If Canon/Nikon/Sony came out with a digital camera with the same design ethos as a Leica, but with their modern features and full frame sensors, I would say there would be anything but outcry.

0 upvotes
mauro paillex
By mauro paillex (May 6, 2012)

Fetishist camera! For H.C.B or other great photographers of that period was the only camera you could carry around! Now it's a fetish. When u see such a camera at the neck of a contemporary photographer, he is generally black dressed trying to seem an intellectual...ahah! And he generally it is not able to take a good shot!! Go to Arles, France, in July and enjoy... Any entry level slr is better than M9!!! For sure!

1 upvote
f_stops
By f_stops (May 8, 2012)

For a beginner, yes.

For a low-iso shooter, this is a good as it gets. My 5dII can take shots 'as good' - except if you push up the shadows. The kodak CCD is great at pushing up shadows, where the Canon 5dII/5dIII fail. The Nikon 800e might the step up from the M9, besides that nothing competes.

I did have a Nex 7, didn't like the noise at low iso. Leica even beats it with lower noise at 1600. The EVF has issues - I found the Sony not worth the price and returned it (in addition the 'cheap' lenses are worthless).

Just did a little spring skiing with my M9 and a few lenses. Wouldn't try that with my 5dII.

The M9 is a tool, and a damn good one. It doesn't do everything, but goes places my 5dII doesn't with no compromise in image quality. If you typically shoot ISO's above 3200, it is of no use to you.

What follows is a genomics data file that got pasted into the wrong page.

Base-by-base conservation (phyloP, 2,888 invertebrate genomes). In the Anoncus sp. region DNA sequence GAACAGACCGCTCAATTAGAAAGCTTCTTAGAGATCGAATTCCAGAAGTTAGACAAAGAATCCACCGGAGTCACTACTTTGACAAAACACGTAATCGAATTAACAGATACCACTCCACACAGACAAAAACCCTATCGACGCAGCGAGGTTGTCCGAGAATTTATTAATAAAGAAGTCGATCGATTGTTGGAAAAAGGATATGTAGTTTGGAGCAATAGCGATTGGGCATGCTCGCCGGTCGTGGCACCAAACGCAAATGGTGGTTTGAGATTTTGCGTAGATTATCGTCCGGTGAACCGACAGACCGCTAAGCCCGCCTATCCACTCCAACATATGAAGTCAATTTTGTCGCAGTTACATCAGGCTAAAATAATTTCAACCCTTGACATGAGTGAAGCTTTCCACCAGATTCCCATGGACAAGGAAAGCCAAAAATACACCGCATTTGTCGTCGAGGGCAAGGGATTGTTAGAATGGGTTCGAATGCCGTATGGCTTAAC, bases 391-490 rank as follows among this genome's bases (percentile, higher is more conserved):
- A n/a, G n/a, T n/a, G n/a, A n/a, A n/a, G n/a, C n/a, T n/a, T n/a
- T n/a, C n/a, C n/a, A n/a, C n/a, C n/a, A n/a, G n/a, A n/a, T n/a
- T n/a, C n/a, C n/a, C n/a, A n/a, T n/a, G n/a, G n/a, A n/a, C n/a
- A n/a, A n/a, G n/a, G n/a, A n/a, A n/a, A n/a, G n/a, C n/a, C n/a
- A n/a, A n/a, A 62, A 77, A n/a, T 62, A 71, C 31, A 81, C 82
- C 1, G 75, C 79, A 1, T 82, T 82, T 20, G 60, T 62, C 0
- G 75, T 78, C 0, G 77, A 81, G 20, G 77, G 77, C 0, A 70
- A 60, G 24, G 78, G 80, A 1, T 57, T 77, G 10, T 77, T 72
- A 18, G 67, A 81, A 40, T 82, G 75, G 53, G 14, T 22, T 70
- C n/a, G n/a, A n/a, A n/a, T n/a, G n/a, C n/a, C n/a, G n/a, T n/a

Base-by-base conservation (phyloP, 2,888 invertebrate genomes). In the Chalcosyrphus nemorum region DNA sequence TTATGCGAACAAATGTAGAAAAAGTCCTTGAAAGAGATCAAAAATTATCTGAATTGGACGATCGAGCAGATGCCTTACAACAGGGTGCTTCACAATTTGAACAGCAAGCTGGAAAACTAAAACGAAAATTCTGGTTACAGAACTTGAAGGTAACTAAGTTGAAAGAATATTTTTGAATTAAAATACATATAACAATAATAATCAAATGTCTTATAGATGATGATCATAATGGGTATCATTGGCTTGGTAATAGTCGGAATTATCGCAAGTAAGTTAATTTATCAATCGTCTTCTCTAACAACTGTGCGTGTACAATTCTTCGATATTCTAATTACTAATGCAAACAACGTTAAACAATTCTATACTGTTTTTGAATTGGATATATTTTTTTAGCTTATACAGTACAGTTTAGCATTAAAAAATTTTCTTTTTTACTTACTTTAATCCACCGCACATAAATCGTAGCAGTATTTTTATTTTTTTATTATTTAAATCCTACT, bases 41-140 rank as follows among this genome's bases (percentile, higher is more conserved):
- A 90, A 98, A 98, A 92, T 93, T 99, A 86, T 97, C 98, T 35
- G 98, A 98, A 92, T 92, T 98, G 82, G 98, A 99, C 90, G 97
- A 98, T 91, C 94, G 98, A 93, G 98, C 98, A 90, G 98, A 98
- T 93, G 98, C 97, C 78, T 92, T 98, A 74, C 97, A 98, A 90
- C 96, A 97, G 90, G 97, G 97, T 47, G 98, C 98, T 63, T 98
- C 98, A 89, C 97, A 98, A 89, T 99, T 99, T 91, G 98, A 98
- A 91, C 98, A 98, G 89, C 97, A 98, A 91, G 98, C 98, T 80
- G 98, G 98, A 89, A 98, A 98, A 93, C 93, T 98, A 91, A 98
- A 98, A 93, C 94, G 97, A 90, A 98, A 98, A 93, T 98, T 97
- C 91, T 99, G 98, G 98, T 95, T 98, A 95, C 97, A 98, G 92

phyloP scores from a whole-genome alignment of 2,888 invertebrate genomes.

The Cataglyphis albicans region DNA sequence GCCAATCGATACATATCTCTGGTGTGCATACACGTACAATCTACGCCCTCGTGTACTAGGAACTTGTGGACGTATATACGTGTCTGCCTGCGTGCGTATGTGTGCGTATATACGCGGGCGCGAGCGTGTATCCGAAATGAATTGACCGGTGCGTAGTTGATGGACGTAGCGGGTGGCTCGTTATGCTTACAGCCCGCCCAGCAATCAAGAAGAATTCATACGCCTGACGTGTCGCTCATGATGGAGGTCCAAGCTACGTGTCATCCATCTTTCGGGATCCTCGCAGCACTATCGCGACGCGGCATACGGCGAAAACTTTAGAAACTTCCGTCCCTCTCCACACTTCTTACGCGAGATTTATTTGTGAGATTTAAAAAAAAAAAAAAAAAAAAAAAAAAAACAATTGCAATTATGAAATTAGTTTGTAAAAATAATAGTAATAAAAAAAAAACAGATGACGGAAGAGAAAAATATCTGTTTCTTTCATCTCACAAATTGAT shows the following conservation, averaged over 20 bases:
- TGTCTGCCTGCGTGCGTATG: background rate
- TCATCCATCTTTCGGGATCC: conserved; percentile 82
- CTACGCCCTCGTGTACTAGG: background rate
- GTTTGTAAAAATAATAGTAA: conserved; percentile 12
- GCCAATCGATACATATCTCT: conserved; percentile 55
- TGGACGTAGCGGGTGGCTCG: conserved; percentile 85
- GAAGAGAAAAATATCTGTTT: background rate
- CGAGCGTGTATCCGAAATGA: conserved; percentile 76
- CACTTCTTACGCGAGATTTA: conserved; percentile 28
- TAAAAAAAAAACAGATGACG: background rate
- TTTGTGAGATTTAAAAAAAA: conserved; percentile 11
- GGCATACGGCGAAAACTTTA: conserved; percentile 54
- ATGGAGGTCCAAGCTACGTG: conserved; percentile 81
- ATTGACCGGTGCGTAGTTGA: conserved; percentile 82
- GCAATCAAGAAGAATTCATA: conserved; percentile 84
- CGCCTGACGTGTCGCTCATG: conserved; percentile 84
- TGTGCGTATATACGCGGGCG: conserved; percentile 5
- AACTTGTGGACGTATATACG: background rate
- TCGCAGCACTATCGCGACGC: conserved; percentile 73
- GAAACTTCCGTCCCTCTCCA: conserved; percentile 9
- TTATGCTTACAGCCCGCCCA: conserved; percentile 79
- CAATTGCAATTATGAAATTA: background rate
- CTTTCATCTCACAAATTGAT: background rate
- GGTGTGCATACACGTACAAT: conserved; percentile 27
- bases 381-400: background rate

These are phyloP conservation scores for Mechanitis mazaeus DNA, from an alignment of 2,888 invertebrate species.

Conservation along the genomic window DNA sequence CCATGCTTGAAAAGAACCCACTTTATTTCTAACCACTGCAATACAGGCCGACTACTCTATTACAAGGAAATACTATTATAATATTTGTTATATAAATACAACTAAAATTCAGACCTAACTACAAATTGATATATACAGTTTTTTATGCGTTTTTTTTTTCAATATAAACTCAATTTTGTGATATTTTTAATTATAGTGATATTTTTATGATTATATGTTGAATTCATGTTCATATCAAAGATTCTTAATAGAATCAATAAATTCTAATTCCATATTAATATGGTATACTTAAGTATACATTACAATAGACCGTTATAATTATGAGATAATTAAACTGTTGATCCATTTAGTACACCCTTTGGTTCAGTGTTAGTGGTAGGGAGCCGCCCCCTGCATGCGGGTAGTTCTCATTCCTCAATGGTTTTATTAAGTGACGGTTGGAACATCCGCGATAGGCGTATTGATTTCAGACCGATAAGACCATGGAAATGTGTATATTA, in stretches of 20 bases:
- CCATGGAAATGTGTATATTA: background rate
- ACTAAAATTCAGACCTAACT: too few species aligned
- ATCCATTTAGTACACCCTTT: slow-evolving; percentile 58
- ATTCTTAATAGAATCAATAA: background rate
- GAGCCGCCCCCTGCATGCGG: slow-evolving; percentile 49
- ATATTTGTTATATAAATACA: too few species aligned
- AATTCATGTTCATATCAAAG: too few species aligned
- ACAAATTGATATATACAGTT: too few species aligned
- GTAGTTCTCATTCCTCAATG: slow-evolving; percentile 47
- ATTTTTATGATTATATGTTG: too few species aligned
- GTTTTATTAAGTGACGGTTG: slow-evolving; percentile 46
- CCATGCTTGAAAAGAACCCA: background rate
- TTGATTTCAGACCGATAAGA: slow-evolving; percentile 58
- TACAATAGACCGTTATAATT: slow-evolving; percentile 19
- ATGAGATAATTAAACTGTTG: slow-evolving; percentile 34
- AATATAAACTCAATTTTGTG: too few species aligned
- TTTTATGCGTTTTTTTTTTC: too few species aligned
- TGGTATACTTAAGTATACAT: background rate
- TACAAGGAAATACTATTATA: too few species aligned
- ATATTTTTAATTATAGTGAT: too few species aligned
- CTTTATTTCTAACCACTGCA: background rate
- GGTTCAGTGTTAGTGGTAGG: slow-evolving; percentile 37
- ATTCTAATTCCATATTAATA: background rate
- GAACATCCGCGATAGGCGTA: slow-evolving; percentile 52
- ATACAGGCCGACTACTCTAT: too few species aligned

$10k isn't a lot in terms of other hobbies (boats, cars, planes). Also, the lenses hold value.
To each his own.

1 upvote
Samtendo 64
By Samtendo 64 (May 6, 2012)

Wow, those files are not particularly impressive... Is this the lowest quality full frame-sensor on the market right now?

Even some of the ISO160 shots are very noisy and ISO2500 is absolutely horrible. The only good thing seems to be resolution at base ISO, but buy any of the current full frame cameras, downsize the files to 18MP and you get equal or better detail without all that noise.

And maybe it's a focusing issue, but many of the photos taken at large apertures are pretty darn soft.

I know IQ is not everything, but I would have expected better from Leica.

I pity everyone who shells out the money for this camera with its ancient electronics and sensor and then need to tell themselves esoteric arguments about "3D pop" and the "Leica-look" (which only become visible once you transfered your money to Leica) to make themselves feel better about the money they wasted.

6 upvotes
HowaboutRAW
By HowaboutRAW (May 6, 2012)

Really you got the DNGs?

1 upvote
photomeme
By photomeme (May 6, 2012)

the only reason the 160 shots are noisy is photographer error.

bad exposure by the dpreview crowd.